Belief in the power of music both to soothe the troubled soul and to conjure up a sense of the sacred, the therapeutic and hieratic functions of music, no doubt led to the importance of music in Hebrew worship. In the temple at Jerusalem, many of the priests functioned as sacred musicians, and God was worshipped with singing and with music on a variety of instruments. That same conviction about the power of music to enhance worship by moving the hearts of its participants and rendering an acute sense of the sacredness of the moment influenced Christian worship. Indeed the Psalms of the Jerusalem temple figure significantly in the history of Christian music, most prominently in the settings of Gregorian chant for the observance called the Divine Office.
It is similar convictions about the power of music that led my friends Harvey and Thelma Reisman to make a generous donation to Seton Hall University to establish a collection of recorded sacred music to be housed in the library of Immaculate Conception Seminary, the School of Theology at Seton Hall University. One of the things that has made my friendship with the Reismans so enjoyable is the love we share of music. Harvey and Thelma have long been great patrons of music, supporting several musical organizations in this area. Besides enjoying concerts together, we have often talked about the current state of music in the recording industry, concert halls, synagogues and churches. No doubt such considerations led Harvey and Thelma to decide a way to honor me at the time of my 25th anniversary of ordination, in May of 1999, would be to establish a library of recorded music that would acquaint future ministers, clerical and lay, with the rich heritage of Catholic church music and related traditions. With that in mind, we have assembled a collection of more than two hundred compact disc recordings. One of these recordings even attempts to reconstruct the sound of the music in the Jerusalem temple liturgy. Most, however, contribute to an historical survey of Catholic Church music that includes not only a sampling of the vast literature of Gregorian chant but also significant samples of Old Roman, Ambrosian, Ruthenian, Mozarabic, and Syriac chant. Samplings of Russian and Anglican chant are also included. A feature of the collection is a large representation of the music of Palestrina, a high point in the history of Catholic music. But there is also a generous sampling of Mass settings, Te Deums, Stabat Maters, vespers services and oratorios by Monteverdi, Scarlatti, Handel, Bach, Mozart, Haydn, Beethoven, Schubert, Verdi, Rossini, Dvorak, Bruckner, Hindemith, Vaughan William, Poulenc, Langlais, and Stravinsky. But more popular forms of music are not neglected. Here are recordings of congregational hymn-singing from many periods and styles, Masses in contemporary African or Hispano-American musical settings, as well as the jazz Mass of Dave Brubeck. Listen to this music. If it does not bring down some walls, it could calm your troubled spirit, maybe even give you the sense of a sacred beauty all too rare in our time.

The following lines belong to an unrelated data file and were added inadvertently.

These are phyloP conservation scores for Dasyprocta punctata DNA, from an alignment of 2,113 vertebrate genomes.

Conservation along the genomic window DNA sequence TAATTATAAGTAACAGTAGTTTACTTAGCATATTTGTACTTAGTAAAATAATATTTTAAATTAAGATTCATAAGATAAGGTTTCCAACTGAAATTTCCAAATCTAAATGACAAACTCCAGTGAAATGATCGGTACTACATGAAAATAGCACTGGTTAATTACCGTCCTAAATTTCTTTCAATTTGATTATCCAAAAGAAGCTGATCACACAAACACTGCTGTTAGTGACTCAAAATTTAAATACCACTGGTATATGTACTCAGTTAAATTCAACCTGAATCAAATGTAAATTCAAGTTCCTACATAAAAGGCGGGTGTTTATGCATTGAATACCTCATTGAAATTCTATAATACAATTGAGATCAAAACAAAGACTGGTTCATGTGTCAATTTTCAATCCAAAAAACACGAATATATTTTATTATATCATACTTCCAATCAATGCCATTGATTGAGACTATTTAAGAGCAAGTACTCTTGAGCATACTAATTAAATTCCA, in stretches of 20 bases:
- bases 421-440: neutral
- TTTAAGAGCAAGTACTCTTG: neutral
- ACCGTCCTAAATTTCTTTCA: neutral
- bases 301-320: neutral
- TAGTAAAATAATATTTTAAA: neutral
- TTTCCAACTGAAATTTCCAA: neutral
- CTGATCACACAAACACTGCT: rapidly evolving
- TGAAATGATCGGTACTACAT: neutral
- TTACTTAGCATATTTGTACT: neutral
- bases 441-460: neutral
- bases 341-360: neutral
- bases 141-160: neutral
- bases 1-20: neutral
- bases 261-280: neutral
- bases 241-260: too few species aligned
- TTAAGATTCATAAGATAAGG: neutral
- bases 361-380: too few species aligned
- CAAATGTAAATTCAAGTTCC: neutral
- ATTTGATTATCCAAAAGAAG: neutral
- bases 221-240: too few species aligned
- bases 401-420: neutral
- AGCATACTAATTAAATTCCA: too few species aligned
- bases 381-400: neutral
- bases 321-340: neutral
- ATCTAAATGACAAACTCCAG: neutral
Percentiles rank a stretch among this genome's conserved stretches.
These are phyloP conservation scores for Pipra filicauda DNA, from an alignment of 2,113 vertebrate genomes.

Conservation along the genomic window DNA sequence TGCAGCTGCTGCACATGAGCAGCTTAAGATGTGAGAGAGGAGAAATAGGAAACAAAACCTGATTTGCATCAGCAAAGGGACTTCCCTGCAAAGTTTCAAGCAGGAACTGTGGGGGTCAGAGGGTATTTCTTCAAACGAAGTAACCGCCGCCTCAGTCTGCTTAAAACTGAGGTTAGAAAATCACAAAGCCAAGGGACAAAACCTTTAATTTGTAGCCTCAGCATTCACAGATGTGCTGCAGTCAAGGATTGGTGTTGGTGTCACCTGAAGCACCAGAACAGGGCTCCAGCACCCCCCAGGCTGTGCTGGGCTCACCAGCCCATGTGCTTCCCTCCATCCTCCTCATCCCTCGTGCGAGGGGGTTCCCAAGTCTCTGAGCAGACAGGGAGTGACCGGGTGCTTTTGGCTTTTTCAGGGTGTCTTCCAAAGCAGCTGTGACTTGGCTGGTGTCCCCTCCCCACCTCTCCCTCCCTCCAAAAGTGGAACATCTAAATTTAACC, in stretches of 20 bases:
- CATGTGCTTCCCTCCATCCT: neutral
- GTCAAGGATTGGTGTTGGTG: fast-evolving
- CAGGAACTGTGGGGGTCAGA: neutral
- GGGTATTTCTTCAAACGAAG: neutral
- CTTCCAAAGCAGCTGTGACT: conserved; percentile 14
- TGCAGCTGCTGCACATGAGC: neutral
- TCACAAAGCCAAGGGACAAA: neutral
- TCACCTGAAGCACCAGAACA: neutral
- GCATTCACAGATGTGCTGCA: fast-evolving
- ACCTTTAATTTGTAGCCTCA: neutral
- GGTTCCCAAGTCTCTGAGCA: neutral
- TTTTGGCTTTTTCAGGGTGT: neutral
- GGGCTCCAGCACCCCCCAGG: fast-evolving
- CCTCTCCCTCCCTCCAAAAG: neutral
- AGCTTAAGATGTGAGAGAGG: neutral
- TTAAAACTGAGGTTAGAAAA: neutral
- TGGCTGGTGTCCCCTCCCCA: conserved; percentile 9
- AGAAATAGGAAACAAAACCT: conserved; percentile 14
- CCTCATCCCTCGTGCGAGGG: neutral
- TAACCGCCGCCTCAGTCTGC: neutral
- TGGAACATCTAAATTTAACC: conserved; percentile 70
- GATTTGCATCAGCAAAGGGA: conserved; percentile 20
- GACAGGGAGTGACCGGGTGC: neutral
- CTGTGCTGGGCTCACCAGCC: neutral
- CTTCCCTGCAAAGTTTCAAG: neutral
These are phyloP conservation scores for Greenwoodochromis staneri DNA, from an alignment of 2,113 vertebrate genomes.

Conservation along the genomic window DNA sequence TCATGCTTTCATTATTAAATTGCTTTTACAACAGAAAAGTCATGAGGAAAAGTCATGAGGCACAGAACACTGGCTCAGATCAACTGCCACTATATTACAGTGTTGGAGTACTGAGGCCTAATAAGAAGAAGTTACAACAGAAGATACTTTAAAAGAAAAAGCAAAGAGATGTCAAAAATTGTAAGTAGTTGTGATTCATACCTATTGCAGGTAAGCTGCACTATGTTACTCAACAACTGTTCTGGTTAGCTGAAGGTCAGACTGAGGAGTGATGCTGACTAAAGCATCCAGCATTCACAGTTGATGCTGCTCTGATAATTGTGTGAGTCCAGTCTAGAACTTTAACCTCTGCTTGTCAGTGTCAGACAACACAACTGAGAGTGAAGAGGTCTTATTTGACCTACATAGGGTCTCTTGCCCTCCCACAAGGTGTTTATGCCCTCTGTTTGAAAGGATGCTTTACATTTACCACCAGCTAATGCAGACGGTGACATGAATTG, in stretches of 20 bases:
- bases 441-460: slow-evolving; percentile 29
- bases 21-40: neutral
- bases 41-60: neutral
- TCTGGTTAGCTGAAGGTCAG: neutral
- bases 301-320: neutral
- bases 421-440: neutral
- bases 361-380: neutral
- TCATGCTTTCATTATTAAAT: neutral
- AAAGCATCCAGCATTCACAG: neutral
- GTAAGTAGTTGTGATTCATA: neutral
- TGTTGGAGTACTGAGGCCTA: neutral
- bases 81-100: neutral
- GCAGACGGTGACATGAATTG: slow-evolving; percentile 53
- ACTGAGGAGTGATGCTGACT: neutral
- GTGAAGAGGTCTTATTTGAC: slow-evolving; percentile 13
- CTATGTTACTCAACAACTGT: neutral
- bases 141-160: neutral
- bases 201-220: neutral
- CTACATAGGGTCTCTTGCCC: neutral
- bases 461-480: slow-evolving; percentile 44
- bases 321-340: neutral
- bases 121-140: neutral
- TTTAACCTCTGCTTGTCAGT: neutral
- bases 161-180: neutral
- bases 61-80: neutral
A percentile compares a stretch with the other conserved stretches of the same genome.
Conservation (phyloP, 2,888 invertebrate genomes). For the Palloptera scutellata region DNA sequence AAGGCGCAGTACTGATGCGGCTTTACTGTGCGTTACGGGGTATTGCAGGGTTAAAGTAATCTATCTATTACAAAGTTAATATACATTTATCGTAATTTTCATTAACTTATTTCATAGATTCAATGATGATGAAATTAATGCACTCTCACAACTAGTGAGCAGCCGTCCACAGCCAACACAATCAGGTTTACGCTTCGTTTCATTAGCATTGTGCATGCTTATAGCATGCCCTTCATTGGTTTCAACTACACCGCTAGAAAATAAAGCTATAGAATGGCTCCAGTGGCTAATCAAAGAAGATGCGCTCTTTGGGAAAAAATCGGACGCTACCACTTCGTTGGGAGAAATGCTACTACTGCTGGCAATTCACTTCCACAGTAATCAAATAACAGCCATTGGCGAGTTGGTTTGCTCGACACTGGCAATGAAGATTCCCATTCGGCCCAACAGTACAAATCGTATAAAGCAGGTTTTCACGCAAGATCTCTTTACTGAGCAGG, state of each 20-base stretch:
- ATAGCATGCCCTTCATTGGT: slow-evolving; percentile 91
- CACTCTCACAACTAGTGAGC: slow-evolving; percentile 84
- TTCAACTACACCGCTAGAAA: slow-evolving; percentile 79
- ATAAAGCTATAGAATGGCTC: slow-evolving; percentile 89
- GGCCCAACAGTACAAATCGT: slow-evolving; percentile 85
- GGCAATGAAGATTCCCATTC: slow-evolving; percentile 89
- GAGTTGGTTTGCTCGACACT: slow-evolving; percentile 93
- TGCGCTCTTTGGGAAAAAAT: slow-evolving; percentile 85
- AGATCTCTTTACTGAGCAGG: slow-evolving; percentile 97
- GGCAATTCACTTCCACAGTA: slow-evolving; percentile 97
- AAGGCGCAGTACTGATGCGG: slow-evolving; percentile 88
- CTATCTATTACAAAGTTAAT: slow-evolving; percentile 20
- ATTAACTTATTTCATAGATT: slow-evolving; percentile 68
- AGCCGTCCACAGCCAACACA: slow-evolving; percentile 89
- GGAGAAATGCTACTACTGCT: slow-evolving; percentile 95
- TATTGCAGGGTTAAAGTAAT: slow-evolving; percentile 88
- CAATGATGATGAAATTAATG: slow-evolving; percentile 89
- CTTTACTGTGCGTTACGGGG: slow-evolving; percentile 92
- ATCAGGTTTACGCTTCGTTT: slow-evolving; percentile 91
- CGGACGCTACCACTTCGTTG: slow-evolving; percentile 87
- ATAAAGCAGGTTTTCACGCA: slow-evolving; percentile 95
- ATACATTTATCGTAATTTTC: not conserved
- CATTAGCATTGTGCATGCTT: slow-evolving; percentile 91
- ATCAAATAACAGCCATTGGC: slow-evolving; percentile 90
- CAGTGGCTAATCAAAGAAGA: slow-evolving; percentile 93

Rev. Lawrence B. Porter, Associate Professor,